I first came across Daniel Clowes’ work when Terry Zwigoff turned his Ghost World graphic novel into a quirky, offbeat coming of age movie starring Thora Birch and Scarlett Johanssen. I loved the movie so it was hardly an imposition to pick up the source material. Since then, I have followed Clowes work assiduously.
For the unitiated, Clowes’ emerged from the underground US comics scene back in the mid to late 80s, bringing an intelligence and humanity to comic book writing whilst losing none of the quirkiness and often eccentric juxtaposition of kitsch and horror, themes that Clowes has incorporated into his work time and again.
Patience is his latest work and is a masterclass in comic book narrative, straddling an often delicate balance between sci-fi, domestic realism and murder mystery. Patience may be an apposite title for a graphic novel that is as intricate and detailed as it is emotional and moving.
This is a graphic novel in Three Acts, each linked. In Act One, we join our eponymous heroine in 2012, discovering that she is pregnant. This pregnancy, and her relationship with her boyfriend Jack Barlow are the only two positive aspects of a life that appears to have been blighted by poverty, neglect and a whole heap of angst. Barlow, one of life’s nice guys, is also seeking salvation and redemption through his relationship with Patience. He arrives home from work one day to discover that she has been murdered, apparently by an intruder. Barlow gets fingered as the main suspect and, in a sequence of terrible event after terrible event, we see a decent man descend into emotional, psychological and physical freefall whilst he obsesses over who killed the love of his life.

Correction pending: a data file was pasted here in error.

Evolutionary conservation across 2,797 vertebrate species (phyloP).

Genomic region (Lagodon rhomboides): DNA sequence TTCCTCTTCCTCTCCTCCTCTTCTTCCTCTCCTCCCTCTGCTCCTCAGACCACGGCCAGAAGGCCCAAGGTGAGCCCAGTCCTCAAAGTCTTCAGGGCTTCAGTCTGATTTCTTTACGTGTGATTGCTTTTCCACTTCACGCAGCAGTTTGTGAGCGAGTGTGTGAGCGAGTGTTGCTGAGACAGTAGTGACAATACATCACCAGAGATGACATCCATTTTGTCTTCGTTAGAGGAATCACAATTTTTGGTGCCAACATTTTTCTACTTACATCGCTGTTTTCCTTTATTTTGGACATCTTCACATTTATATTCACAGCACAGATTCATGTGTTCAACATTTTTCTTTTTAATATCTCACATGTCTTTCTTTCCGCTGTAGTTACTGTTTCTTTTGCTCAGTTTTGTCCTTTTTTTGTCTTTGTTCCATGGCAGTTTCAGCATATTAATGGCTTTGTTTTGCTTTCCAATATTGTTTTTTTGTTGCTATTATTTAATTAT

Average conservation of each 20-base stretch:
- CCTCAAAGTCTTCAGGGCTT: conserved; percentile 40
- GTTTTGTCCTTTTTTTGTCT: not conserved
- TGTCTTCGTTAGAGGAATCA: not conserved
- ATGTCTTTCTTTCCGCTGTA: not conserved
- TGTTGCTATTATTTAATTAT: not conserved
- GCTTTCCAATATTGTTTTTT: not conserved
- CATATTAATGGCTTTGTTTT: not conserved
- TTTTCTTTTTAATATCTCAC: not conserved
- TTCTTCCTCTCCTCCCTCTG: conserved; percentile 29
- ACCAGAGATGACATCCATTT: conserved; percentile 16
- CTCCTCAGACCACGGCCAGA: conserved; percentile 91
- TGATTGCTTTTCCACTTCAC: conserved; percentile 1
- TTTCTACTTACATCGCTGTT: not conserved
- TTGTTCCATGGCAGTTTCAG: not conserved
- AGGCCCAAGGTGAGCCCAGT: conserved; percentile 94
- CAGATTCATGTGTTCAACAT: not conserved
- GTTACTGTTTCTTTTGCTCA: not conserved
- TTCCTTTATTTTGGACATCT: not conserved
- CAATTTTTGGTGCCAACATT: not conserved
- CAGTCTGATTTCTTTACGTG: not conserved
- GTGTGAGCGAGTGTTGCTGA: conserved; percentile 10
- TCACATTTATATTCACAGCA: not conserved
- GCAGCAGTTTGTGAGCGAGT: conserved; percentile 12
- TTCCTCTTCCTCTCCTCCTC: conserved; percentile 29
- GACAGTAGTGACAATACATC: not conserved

Act Two takes place in 2029 where we find Jack an almost pyschopathic entity, hell bent on revenge. In this Act, Jack meets an odd character called Bernie who may have stumbled over a form of time travel. Jack travels back to 2006, voyeuristically eyeing a younger Patience’s life and convincing himself that her killer is an ex-boyfriend, a ne’er do well named Adam. Jack decides that the only way to save Patience is by murdering Adam through intervening in the space time continuum. Perhaps not unsurprisingly, things don’t exactly go to plan with Jack finding himself back in the 1980s, learning about Patience’s past and, as the time travelling intervenes in events, the story begins to spin on its head.
In Act Three, we find ourselves coming back full circle to 2012, with the full impact of the situation, Barlow’s meddling and our emotional connection to our protagonists reaching their climax. No spoilers but this is something you will read and re-read.
Like his previous masterwork, the Hitchcockian melancholia that was David Boring, Patience is the sort of graphic novel that you read in one sitting and then realise that you have missed a huge amount because you didnt pay sufficient attention to every single one of the panels. Clowes is an artist of detail and efficiency: every panel matters. Patience is the sort of comic book that you can heartily recommend to those people who will tell you that they don’t like reading comic books. Essential.